The light output end 114 of the light conductor fiber 103 is free of the jacket 102 and extends through a bore 108 in a heat absorbing metal sleeve or bushing 105. The bushing is provided with a hinging extension 106 reaching downwardly into a spacing 116 between the upper sleeve 105 and the lower mounting sleeve 104. The spacing 116 is sufficient to permit a flexing or bending of the light conductor portion between the sleeves when a push or pull is exerted on the hinging extension 106 by means of a push rod or pulling cable 107. When the manipulating means such as a push rod or pull cable 107 are operated, the light conducting fiber 103 with its enveloping jacket 102 is sufficiently bent in the portion extending through the spacing 116 so that the free end 114 of the light conductor fiber 103 may be bent or flexed in the direction of the arrow 115, whereby the laser radiation may be trained onto a tumor.
The sleeve 105 comprises the above mentioned bore 108 through which the free end 114 of the light conductor 103 extends with a close tolerance fit. Thus, a good mechanical connection is assured between the light conductor and the sleeve as well as a good heat transfer between these two elements. The sleeve 105 is further provided with a cavity 109 at its lower end into which the jacket 102 of the light conducting fiber 103 extends with a tight fit seating. The upper end of the bushing 105 is provided with a recess 110 thereby forming a concentric air gap 111 around the free end 114, whereby the free end 114 extends into said concentric air gap 111 and the upper edge of the sleeve 105 extends above the output end of the light conducting fiber 103. An improved light efficiency is achieved by means of radial apertures 112 as well as by means of a mirror reflecting coating 113 on the surface of the recess 110.
The described embodiment makes it possible to construct the apparatus in a slender shape. The expensive and trouble prone optical means for the deflection of the laser light beam have been substantially reduced. Further, an improved assurance of proper function is achieved due to the simple mechanical means for the bending which are not affected by the laser radiation so that higher laser energies may be employed for the intended purpose than was possible heretofore.
A good heat dissipation in the area of the output end of the light conducting fiber is achieved by making the sleeve 105 of a heat conducting metal such as copper, aluminum, or brass and the upper end or rather edge of the sleeve 105 should extend above the free end of the light conductor as mentioned.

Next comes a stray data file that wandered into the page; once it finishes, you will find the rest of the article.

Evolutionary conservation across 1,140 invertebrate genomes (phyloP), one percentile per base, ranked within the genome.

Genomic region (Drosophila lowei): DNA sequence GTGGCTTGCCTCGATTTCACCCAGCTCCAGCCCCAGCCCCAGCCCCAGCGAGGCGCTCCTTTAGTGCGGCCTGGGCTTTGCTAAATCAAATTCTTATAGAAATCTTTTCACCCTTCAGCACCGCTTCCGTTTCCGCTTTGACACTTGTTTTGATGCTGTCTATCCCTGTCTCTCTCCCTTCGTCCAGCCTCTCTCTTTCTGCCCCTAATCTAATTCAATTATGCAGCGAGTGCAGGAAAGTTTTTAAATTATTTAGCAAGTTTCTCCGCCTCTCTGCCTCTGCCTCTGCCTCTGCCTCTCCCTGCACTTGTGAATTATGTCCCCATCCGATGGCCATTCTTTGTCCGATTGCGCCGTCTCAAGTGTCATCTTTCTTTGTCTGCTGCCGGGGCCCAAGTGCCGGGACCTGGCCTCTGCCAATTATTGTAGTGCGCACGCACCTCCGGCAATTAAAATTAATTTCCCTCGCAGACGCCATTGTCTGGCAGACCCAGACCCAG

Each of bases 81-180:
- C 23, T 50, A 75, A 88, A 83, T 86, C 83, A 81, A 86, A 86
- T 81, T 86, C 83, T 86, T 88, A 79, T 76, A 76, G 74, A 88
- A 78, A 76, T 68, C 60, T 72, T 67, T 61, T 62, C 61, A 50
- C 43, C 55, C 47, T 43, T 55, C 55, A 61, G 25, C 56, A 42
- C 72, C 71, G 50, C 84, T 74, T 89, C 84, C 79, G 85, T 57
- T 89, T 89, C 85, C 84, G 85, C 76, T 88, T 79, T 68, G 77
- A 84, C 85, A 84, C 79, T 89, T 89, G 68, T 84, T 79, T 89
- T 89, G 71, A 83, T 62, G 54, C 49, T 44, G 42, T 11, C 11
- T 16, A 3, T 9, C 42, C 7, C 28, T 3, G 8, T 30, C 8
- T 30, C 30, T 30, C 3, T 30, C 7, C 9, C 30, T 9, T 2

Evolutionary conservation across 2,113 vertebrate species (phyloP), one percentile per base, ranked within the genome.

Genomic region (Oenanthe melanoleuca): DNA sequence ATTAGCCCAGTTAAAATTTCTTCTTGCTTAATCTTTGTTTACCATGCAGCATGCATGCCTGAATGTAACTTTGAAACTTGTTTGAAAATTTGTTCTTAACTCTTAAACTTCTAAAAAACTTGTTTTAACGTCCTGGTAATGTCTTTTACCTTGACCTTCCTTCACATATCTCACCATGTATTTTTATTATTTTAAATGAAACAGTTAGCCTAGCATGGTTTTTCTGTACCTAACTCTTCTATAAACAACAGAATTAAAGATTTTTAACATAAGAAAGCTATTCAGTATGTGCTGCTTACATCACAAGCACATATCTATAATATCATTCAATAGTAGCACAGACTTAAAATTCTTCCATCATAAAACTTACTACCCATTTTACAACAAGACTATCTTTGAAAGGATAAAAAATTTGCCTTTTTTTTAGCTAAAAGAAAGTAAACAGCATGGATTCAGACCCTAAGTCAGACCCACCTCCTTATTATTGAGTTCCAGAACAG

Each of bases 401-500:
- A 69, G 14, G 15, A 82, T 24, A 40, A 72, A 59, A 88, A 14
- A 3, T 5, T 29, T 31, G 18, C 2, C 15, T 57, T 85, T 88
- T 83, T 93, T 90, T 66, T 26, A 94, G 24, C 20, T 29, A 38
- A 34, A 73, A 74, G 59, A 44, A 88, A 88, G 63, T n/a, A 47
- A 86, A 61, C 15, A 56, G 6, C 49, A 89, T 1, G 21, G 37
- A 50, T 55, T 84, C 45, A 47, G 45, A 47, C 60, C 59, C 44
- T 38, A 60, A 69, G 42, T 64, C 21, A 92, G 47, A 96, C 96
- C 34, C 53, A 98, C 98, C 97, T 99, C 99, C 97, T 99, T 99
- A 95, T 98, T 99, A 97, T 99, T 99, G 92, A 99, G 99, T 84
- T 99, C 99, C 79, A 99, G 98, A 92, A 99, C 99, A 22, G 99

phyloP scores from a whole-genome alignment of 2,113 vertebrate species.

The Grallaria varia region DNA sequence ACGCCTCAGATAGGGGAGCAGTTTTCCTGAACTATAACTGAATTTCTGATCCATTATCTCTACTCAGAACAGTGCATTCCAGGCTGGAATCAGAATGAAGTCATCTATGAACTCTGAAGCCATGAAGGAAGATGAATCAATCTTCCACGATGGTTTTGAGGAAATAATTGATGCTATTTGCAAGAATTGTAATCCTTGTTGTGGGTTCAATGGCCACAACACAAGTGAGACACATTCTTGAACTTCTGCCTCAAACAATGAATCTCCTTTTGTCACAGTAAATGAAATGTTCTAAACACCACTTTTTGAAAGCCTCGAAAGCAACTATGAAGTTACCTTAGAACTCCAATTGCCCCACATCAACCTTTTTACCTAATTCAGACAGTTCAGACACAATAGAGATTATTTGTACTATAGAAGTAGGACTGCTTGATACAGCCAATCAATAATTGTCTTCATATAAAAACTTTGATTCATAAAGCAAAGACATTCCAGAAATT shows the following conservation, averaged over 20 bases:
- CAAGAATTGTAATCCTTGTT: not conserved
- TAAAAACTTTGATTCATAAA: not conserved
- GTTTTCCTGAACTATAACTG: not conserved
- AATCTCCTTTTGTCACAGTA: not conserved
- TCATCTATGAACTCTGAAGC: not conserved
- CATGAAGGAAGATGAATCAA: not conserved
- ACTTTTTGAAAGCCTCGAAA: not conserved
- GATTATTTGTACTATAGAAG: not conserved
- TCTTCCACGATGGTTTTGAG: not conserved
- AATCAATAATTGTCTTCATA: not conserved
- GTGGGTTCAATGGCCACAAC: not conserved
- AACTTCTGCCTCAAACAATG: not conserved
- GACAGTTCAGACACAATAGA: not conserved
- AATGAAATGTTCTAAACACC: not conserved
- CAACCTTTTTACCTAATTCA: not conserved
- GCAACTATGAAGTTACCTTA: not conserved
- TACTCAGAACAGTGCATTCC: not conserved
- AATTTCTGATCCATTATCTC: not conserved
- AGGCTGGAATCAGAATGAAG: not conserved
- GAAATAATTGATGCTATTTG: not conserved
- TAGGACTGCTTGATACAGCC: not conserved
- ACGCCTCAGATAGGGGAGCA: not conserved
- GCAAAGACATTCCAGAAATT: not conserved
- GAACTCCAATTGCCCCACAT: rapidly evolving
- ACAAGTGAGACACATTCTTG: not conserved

The bending range of the light conducting fiber may be exactly established by the spacing 116 as shown in FIG. 6, and the lower sleeve 104 is preferably also made of a rigid material rigidly connected to the endoscopic viewing device 100.
Referring to FIG. 1 the entire apparatus 1 for the endoscopic laser irradiation of human bladder tumors is arranged in a rigid pipe 20 in which there are operatively supported the conventional means of an endoscope. As in FIG. 6, the details of the endoscope are also not shown in FIG. 1 because they are part of the prior art. The bladder tumor is irradiated with the light emanating from a conventional laser, not shown in the drawings, and passing through a light conductor 3. The light conductor 3 is slidably guided in a pipe 4 at the lower end thereof and in a cavity 9 of a sleeve 5 at the upper end thereof. A hinge 6 operatively connects the metallic sleeve 5 to the upper end of the pipe 20. Contrary to the embodiment of FIG. 6, the free end of the light conductor 3 which constitutes the upper light output end is slidably received in the bore 8 of the sleeve 5 as best seen in FIG. 2. However, the tolerance between the free end of the light conductor where its jacket 2 has been removed, and the bore 8 of the sleeve 5 is sufficiently fine to assure the proper guiding. The free end of the light conductor 3 reaches into a ring gap 11 in a recess 10 at the upper end of the sleeve 5. Preferably, the recess 10 or rather its surface is coated with a mirror reflecting coating 13 as described above with reference to FIG. 6. Similarly, the upper end of the sleeve 5 is also provided with one or several apertures 10.
When performing a laser irradiation the light conducting fiber 3 takes up the position inside the sleeve as shown in FIG. 2. In this position the free end of the light conducting fiber 3 is somewhat reset relative to the upper edge of the sleeve 5 whereby a soiling or contamination of the light output is substantially prevented because any component suspended in the liquid in the bladder cannot easily deposit on the inwardly caving surface of the recess 11. Further, as in FIG. 6, the metallic sleeve 5 of copper or the like makes sure that a good heat dissipation is provided around the free end of the light conducting fiber, whereby the so-called burn-in problems of the prior art are avoided because contaminating particles are not burned into the surface of the sleeve recess. Thus, a thermal overloading of the free end of the fiber 3 is prevented.
In order to adjust the precise position or pinpointing of the laser radiation on the point to be treated, there is provided a push rod system 7 by means of which the sleeve 5 may be tilted or hinged about the hinge 6 by rotating a hand wheel 27 which drives the push rod 7 by conventional means. If necessary, the light fiber 3 may additionally be axially displaced. For example, a push rod 7 or respectively operating pull rope means are eccentrically secured to the hand wheel 27 for a precise and reproducible adjustment of the sleeve 5, whereby a rapid back and forth movement of the sleeve 5 is possible for a rinsing of the light output end of the light conductor fiber 3 in the liquid present in the bladder.
A manipulating mechanism, including shifting means 14 for the longitudinal displacement of the light conducting fiber 3 makes it possible to extend the output end of the light fiber, if necessary beyond the upper edge of the sleeve 5 so that, for example, when the output end should be soiled, the latter may be immersed into the liquid present in the bladder. Thus, in combination with the above described features of shifting the sleeve 5, a further improved rinsing of the fiber end may be accomplished when the latter has been slightly soiled. Thus, a removal of the entire apparatus from the urinary tract is avoided in most instances, whereby the heretofore required reinsertion is also avoided.